Have you ever played the telephone game? Here’s how it works. I whisper a message in your ear and then you turn to whisper it into the ear of the person next to you, and so on, and so on. At the end of the game, the last person says out loud what was whispered in his ear. Some say the telephone game demonstrates how a message always changes, sometimes dramatically, when it travels from person to person.
Critics of the Bible often point to the telephone game to suggest that copies and translations compromised the integrity of the text of Scripture over time. It their criticism justified? Is the Bible we read today trustworthy to the original manuscripts?
The inspiration and inerrancy of Scripture applies, of course, to the original autographs written over 1600 years by 40 different authors in three languages and on three continents. The authors God chose to pen the sixty-six books of the Old and New Testaments also vary in background, culture, education, occupation, social status, and ability. They were farmers, fishermen, priests, physicians, politicians, kings, and shepherds. God even used a Roman tax collector to write a biography of his Son Jesus.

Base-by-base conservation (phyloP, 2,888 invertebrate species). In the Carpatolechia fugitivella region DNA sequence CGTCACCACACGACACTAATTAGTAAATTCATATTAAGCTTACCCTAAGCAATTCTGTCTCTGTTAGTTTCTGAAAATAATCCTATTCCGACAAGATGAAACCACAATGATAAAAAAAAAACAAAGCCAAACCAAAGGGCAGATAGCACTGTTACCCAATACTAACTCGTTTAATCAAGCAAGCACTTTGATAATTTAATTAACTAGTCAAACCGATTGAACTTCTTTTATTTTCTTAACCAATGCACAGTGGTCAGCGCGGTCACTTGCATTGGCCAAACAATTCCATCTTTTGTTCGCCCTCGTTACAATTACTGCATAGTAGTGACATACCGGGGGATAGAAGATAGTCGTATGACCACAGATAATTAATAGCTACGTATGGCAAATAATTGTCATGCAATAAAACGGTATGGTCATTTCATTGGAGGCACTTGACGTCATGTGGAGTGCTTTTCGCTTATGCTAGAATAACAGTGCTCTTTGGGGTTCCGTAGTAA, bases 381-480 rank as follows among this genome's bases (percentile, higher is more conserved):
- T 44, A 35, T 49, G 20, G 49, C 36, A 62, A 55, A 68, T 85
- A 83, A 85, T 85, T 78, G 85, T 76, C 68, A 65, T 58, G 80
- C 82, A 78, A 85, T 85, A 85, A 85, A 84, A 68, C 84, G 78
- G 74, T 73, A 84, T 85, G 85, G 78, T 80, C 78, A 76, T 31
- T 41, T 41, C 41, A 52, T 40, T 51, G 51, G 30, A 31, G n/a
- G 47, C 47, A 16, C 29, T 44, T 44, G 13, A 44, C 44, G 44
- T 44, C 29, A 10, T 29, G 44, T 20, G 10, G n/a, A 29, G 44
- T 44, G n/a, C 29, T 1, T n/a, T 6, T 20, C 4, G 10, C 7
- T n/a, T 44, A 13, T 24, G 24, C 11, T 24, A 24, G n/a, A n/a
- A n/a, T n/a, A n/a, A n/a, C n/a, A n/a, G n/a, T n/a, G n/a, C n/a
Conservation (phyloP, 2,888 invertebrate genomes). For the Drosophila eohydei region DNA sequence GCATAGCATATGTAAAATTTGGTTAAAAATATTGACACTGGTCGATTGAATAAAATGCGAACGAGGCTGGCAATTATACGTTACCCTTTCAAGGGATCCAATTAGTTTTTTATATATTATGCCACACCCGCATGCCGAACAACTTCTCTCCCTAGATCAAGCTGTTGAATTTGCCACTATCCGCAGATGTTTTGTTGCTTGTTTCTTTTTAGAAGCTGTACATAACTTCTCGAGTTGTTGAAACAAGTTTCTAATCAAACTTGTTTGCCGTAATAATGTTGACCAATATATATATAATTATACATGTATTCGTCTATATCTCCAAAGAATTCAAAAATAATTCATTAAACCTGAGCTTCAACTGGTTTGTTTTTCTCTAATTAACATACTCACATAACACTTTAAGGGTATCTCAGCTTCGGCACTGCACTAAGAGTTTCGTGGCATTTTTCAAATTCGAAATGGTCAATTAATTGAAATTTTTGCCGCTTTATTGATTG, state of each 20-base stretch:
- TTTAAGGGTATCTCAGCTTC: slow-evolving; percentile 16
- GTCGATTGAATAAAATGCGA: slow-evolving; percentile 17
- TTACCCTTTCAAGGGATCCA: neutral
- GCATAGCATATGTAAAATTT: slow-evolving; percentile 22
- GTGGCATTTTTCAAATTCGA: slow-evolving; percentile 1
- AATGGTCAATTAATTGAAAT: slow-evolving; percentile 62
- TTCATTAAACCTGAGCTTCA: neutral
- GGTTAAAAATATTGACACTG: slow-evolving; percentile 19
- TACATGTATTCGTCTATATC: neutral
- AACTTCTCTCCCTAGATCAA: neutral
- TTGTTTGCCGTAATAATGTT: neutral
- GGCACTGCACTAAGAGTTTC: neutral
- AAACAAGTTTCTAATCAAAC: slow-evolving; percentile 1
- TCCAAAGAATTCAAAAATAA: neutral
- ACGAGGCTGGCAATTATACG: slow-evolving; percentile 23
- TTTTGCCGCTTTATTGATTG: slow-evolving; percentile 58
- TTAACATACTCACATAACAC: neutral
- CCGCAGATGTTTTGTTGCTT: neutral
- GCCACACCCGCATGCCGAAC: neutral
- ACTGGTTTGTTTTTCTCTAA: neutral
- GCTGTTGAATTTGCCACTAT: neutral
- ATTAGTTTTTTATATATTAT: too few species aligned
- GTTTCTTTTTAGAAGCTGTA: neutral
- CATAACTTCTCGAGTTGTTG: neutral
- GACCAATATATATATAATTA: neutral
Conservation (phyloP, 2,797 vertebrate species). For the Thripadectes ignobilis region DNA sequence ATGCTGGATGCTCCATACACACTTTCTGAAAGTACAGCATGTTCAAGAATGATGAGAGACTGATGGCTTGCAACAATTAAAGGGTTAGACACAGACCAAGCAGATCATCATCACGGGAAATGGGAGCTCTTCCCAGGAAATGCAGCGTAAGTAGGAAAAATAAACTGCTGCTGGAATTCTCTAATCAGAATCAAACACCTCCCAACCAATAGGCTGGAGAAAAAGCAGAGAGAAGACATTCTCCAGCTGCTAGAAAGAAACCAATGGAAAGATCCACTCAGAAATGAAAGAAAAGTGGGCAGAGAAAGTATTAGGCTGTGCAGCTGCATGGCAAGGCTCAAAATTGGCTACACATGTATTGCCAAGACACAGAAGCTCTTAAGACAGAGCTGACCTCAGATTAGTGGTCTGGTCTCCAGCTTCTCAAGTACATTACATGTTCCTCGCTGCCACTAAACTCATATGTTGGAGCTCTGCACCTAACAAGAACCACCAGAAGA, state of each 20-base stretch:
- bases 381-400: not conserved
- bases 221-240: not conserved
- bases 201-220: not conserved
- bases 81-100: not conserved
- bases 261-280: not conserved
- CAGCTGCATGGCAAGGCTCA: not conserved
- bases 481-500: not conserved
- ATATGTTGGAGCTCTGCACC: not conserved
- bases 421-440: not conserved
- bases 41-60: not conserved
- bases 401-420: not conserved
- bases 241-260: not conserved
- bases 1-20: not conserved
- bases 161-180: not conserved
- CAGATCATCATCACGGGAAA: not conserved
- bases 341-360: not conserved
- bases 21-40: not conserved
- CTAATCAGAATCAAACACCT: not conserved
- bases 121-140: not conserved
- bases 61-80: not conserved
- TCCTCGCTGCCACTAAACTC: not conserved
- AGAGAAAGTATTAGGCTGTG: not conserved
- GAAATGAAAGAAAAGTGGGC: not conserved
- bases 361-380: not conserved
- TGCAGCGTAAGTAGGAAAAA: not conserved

The amazing continuity of Scripture is one argument for its supernatural nature. The discovery of the Dead Sea Scrolls at Qumran in 1947 also points to the miraculous manuscript preservation over time. Thousands of scrolls and fragments of scrolls, depending on how you count, demonstrate how scribes tediously copied the text of Scripture over the centuries, safeguarding every jot and tittle of the holy Word of God.
Add Bible prophecy and the transformation of people’s lives to the aforementioned and you will build a strong case for the trustworthiness of the Bible, which is indeed the Word of God. In light of such good news, go ahead and phone a friend.